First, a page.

Earthworms benefit soil


Earthworms are important to the soil ecosystem, and a healthy soil ecosystem will result in healthier plants.

Plants need water and oxygen to grow properly. These elements are held in areas of the soil called pore space between the soil particles and soil aggregates, which is part of the soil structure. Strong soil structure aids in the movement of water and air.

As earthworms move through the soil they create these important pore spaces. Vertical burrowing earthworms help increase the availability of nutrients to plants, allow for better soil drainage, and help create a more defined soil structure. These amazing wigglers aerate and loosen the soil (add oxygen and release carbon dioxide), and improve water drainage, as they make their vertical descent.

Earthworms eat plant debris and soil which results in valuable waste products called casts.

Casts are rich in immediately available nutrients for plants such as nitrogen, phosphorus, potassium, and calcium. Worm castings also form water-stable aggregates that improve soil structure. As food passes through the earthworm, the castings are released with a neutral pH. This neutral pH can aid in the quality of plant growth.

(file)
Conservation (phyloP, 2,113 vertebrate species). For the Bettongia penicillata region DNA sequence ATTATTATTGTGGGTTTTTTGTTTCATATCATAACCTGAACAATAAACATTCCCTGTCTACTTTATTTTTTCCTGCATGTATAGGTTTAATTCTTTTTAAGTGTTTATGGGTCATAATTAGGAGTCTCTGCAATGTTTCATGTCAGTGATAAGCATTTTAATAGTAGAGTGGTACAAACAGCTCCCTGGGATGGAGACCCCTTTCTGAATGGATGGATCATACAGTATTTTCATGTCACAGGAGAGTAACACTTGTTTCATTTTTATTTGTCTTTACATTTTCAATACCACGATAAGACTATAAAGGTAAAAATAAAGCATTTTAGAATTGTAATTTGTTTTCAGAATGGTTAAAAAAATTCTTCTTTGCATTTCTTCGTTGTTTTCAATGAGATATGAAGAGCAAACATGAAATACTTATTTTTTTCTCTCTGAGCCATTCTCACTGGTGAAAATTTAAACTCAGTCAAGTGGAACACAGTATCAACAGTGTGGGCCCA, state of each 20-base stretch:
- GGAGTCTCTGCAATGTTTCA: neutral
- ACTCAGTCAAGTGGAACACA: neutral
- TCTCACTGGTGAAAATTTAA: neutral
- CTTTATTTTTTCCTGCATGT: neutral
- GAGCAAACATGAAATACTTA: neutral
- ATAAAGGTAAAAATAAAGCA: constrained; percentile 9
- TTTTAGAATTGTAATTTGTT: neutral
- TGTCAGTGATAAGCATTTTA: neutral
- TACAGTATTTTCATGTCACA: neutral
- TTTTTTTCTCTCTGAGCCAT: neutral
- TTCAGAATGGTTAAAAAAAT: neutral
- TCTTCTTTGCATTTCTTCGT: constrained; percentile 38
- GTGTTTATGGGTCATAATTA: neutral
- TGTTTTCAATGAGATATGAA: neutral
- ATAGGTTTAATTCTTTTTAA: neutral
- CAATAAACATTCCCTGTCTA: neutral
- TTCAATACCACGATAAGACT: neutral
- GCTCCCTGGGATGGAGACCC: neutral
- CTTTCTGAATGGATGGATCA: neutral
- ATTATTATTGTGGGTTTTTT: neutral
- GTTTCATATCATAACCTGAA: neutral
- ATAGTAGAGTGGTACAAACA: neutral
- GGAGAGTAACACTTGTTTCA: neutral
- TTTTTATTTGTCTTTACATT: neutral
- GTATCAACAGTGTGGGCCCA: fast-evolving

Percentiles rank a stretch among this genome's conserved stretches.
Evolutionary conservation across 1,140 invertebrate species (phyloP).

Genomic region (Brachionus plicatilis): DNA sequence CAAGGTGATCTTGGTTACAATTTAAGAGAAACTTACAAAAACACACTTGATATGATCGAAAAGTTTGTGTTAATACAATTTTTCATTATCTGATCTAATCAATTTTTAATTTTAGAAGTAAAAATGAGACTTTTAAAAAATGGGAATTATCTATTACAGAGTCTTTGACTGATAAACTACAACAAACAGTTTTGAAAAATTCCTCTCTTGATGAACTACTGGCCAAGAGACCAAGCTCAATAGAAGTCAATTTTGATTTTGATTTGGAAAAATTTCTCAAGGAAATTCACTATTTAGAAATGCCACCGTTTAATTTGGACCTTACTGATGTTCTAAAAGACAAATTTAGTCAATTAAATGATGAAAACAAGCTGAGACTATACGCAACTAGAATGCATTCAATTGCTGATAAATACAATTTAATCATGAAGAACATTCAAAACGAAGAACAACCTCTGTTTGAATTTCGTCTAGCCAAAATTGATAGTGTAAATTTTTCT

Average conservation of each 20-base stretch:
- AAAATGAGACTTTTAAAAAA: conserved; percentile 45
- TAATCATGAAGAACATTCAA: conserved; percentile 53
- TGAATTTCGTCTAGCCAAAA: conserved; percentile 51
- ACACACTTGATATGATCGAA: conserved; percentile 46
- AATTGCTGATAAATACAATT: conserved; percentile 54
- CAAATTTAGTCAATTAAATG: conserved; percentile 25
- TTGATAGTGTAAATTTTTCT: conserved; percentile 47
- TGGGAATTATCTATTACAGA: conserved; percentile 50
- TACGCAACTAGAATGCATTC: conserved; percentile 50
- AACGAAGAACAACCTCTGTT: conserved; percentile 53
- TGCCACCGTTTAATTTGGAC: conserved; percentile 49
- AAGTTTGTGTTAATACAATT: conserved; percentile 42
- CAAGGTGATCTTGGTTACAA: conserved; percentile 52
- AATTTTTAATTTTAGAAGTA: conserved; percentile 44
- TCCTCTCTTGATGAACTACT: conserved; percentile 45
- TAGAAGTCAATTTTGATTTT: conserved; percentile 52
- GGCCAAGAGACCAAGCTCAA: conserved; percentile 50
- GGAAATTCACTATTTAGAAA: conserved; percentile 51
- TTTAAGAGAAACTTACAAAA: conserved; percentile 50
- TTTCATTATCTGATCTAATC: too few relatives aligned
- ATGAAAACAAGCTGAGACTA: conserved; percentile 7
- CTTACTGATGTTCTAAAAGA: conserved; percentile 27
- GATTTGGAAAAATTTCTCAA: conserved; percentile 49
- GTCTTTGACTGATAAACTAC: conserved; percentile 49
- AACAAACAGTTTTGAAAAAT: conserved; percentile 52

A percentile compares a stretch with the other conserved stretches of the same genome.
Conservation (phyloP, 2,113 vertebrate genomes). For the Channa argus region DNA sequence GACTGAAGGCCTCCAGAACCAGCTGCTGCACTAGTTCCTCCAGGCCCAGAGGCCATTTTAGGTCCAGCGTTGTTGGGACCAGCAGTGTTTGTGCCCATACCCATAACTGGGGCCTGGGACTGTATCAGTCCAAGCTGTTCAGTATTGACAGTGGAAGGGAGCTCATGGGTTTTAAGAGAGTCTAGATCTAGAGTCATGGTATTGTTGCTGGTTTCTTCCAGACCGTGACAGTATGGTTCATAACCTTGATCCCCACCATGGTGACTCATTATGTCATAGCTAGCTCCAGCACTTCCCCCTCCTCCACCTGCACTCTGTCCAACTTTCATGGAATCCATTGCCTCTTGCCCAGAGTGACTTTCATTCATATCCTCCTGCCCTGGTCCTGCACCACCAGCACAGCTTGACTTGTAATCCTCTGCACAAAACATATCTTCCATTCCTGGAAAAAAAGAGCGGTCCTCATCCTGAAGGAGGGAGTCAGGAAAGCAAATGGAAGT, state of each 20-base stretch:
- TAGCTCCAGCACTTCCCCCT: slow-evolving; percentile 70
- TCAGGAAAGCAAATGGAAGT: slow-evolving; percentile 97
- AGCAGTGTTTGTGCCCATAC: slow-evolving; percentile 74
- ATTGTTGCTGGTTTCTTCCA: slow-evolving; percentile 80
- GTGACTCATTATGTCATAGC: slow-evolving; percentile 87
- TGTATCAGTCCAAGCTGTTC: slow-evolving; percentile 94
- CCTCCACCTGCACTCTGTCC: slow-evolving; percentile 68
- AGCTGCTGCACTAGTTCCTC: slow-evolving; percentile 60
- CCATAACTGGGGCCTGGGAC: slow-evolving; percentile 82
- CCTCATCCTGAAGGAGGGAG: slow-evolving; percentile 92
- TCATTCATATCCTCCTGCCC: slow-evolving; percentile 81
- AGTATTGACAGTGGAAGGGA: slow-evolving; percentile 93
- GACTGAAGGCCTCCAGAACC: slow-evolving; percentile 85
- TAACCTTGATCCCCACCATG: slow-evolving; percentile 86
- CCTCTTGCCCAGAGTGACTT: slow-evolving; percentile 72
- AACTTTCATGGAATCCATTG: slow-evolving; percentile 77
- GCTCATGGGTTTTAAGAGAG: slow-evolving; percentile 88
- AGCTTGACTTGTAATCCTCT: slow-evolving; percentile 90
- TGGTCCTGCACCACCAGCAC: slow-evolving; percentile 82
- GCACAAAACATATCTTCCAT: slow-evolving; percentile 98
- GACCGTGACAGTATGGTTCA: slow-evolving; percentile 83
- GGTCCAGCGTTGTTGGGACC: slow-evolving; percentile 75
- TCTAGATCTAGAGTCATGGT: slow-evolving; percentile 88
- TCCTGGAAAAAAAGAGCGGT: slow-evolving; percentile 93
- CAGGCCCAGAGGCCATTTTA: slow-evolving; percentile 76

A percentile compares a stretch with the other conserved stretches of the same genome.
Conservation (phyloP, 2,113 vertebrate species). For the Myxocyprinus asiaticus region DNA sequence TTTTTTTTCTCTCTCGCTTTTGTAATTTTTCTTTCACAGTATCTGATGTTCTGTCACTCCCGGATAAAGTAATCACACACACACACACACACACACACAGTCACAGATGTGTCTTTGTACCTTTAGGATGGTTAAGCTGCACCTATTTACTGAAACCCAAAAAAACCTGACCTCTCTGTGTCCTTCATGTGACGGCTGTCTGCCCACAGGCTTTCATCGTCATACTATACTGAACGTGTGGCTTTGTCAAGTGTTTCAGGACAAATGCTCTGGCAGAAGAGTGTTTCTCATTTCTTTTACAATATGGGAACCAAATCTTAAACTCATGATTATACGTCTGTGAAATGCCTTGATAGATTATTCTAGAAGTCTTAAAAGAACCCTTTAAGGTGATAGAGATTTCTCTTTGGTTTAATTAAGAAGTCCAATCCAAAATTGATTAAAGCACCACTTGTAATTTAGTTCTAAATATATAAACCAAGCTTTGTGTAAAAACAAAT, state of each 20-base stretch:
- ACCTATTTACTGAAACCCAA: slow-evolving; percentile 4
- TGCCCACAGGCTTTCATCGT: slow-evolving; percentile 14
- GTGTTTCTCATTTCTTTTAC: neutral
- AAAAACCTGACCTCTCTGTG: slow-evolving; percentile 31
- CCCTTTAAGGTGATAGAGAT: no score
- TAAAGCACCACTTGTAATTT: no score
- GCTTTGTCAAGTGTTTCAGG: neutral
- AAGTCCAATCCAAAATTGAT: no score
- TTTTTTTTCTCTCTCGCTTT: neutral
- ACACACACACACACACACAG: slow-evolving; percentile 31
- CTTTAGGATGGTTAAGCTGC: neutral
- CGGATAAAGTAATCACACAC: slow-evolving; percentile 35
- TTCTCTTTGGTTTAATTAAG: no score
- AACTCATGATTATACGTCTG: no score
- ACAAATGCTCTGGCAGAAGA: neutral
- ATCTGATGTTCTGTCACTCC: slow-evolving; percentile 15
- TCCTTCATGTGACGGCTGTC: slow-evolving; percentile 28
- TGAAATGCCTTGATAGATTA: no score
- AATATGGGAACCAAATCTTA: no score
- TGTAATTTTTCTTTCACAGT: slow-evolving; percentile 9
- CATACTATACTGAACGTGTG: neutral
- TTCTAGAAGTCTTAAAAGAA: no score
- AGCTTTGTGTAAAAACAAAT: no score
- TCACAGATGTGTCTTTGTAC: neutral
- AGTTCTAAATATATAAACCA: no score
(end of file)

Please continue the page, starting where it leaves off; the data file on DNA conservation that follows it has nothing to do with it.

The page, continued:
After earthworms die, they decompose and again return plant available nutrients to the soil.

If you are interested in adding earthworms to your soil, you may purchase some through a worm farm or some garden supply stores.

To increase worm population in your soil, add finished compost, composted loose or bagged manure, (Cornell recommends manure to be composted 120 days before using in your garden) and rotate your crops or garden plantings.

Keeping these little guys fed will make them multiply and help to enrich your soil.

Look for more gardening tips online at or call the Horticulture Hotline, Wednesdays and Fridays, 9 a.m. to noon at 315-736-3394.


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